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|Title:||Pollinators in Life Cycle Assessment: towards a framework for impact assessment|
|Authors:||CRENNA Eleonora; SALA SERENELLA; POLCE CHIARA; COLLINA Elena|
|Citation:||JOURNAL OF CLEANER PRODUCTION vol. 140 no. part 2 p. 525-536|
|Publisher:||ELSEVIER SCI LTD|
|Type:||Articles in periodicals and books|
|Abstract:||Human activities are threatening biodiversity at an unprecedented scale and pace, thus potentially affecting also the provision of critical ecosystem services, including insect pollination. Insect pollinators play an essential functional role in terrestrial ecosystems, supporting ecological stability and food security worldwide. Therefore, assessing impact on pollinators is fundamental in any effort aiming at enhancing the environmental sustainability of human production and consumption, especially in the agri-food supply chains. Different drivers are leading to pollinator populations’ declines. Improving a supply-chain oriented assessment of the occurrence of pressure and impacts on pollinators is needed. However, current methodologies assessing impact along supply chains, such as life cycle assessment (LCA), miss to assess impact on pollinators. In fact, none of the existing life cycle impact assessment (LCIA) models effectively accounts for pollinators. Some LCIA models have mentioned pollination, but none has presented key drivers of impact and a proposal for integrating pollinators as target group for biodiversity protection within an LCIA framework. In order to devise a pathway towards the inclusion of impact on pollinators in LCIA, we conducted a literature review of environmental and anthropogenic pressures acting on insect pollinators, potentially threatening pollination services. Based on the evidence in literature, we identified and described eight potential impact drivers, primarily deriving from industrial development and intensive agricultural practice: 1) intensified land use as a result of uncontrolled expansion of urban areas and modern agricultural practices; 2) use of pesticides; 3) presence of invasive alien plants; 4) competition with invasive alien pollinator species; 5) global and local climate change; 6) spread of pests and pathogens; 7) electro-magnetic pollution and 8) genetically modified crops. To account for these drivers in LCIA, there are specific modeling needs. Hence, the current study provide recommendation on how future research should be oriented to improve the current models and how novel indicators should be developed in order to cover the existing conceptual and methodological gaps.|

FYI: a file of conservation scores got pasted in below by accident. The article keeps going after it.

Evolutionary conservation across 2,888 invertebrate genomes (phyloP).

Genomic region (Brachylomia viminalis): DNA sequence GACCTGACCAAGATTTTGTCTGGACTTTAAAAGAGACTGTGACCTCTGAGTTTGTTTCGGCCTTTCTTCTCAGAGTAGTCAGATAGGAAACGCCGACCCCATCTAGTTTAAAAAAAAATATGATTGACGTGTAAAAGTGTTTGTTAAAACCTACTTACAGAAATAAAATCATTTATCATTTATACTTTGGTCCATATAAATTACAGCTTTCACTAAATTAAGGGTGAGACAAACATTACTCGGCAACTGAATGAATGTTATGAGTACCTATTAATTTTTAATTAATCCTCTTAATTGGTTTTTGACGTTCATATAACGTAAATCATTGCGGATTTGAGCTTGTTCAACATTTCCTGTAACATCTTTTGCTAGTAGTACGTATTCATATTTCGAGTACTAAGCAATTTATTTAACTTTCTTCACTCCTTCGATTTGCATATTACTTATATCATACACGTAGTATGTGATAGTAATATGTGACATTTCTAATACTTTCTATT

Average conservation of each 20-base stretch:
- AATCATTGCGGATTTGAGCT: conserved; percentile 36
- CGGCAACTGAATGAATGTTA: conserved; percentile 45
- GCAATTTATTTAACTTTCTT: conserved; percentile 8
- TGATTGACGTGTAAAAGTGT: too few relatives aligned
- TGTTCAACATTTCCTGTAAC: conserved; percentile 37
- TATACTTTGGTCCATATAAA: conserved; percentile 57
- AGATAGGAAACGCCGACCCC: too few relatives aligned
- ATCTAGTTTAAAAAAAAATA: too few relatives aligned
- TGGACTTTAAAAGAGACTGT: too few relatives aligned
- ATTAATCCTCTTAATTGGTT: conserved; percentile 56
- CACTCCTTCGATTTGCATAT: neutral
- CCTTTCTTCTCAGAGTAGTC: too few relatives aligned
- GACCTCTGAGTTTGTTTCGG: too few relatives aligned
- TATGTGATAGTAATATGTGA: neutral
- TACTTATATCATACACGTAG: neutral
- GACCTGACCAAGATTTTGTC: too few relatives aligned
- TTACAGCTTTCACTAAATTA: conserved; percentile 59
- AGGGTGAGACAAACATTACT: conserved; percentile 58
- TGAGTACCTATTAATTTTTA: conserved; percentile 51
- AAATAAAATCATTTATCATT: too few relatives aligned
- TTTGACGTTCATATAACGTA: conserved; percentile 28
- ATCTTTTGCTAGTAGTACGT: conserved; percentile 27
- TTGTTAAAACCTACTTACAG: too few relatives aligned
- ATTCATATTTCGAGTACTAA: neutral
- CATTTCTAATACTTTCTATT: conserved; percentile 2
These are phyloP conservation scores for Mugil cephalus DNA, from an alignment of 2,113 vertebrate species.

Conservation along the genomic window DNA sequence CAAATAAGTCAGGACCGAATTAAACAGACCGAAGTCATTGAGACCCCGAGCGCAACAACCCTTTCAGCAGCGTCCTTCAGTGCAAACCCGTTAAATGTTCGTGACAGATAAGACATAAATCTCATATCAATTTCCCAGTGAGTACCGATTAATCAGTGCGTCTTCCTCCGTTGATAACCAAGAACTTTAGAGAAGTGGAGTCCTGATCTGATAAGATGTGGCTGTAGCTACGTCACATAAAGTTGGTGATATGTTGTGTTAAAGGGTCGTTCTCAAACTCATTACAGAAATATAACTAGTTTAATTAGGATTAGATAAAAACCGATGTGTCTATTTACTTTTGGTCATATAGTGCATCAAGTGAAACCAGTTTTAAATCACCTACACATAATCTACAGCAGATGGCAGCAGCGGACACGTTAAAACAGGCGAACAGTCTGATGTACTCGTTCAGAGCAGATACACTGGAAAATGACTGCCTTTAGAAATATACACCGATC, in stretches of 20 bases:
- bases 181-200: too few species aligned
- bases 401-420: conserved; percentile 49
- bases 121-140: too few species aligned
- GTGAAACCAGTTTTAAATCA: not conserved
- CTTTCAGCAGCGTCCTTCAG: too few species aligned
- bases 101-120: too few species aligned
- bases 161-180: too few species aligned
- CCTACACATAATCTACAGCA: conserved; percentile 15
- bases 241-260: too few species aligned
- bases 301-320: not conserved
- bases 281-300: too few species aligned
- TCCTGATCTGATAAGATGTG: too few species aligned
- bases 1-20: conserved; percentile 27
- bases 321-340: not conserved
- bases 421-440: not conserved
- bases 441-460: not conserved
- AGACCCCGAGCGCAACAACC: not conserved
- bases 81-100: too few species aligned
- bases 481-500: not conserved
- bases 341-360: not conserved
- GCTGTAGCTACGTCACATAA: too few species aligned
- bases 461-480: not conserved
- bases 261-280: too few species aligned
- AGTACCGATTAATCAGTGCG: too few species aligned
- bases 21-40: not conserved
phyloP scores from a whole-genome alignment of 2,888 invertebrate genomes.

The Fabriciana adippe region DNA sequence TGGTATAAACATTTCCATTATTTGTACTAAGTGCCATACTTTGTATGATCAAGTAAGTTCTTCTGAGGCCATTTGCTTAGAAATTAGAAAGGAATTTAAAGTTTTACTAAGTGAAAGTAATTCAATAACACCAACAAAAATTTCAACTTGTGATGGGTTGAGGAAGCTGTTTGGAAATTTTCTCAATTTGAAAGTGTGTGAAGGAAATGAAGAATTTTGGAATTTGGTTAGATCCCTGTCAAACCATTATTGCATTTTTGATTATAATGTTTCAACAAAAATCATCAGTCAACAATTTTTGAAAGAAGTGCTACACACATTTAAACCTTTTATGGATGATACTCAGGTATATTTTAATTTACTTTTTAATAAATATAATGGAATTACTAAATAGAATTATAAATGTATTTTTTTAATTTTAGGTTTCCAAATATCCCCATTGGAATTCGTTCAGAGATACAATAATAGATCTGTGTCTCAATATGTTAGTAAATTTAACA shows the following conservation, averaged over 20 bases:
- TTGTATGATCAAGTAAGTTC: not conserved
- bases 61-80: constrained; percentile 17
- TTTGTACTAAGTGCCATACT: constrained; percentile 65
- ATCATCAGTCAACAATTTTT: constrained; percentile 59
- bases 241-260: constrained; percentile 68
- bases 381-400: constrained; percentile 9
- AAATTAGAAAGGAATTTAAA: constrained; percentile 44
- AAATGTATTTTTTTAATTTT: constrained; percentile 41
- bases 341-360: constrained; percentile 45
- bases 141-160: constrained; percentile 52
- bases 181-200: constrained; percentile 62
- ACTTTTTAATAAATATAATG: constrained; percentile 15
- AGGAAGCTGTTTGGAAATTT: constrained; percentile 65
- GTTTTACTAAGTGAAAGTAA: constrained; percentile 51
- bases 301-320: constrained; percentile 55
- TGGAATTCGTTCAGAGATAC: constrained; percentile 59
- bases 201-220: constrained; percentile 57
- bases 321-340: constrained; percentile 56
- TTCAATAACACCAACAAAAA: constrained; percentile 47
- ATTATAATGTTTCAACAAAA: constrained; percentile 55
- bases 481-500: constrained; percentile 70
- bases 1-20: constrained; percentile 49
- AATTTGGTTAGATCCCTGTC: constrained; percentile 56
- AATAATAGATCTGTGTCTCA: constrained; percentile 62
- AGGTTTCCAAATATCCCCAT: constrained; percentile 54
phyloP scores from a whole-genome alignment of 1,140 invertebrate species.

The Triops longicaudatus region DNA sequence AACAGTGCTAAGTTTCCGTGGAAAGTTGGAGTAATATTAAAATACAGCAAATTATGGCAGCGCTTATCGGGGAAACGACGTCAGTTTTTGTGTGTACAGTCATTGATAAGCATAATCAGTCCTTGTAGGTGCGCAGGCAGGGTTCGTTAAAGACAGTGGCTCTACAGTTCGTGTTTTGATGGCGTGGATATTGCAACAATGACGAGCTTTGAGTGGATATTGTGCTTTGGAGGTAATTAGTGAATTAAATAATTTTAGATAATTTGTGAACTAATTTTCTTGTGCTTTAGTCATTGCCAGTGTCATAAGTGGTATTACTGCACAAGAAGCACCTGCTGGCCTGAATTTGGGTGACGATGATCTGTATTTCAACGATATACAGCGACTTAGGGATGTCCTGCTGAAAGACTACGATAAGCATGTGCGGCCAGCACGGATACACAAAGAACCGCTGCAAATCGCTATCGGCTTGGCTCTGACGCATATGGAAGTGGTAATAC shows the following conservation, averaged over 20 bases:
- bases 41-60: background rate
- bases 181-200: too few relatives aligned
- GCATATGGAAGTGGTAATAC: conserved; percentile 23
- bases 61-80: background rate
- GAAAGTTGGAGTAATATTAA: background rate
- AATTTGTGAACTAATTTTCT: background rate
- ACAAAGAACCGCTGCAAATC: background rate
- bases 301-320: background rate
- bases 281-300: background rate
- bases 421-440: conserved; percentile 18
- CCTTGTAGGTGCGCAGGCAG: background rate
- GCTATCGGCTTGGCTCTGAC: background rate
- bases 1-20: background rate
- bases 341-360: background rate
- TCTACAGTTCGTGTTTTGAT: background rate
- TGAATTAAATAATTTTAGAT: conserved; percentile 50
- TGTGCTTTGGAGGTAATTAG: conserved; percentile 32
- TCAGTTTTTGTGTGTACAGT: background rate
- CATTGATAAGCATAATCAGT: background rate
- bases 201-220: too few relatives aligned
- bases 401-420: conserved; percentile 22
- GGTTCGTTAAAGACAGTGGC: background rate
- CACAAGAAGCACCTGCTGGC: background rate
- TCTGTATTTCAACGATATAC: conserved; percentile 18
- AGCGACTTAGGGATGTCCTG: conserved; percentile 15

|JRC Directorate:||Sustainable Resources|
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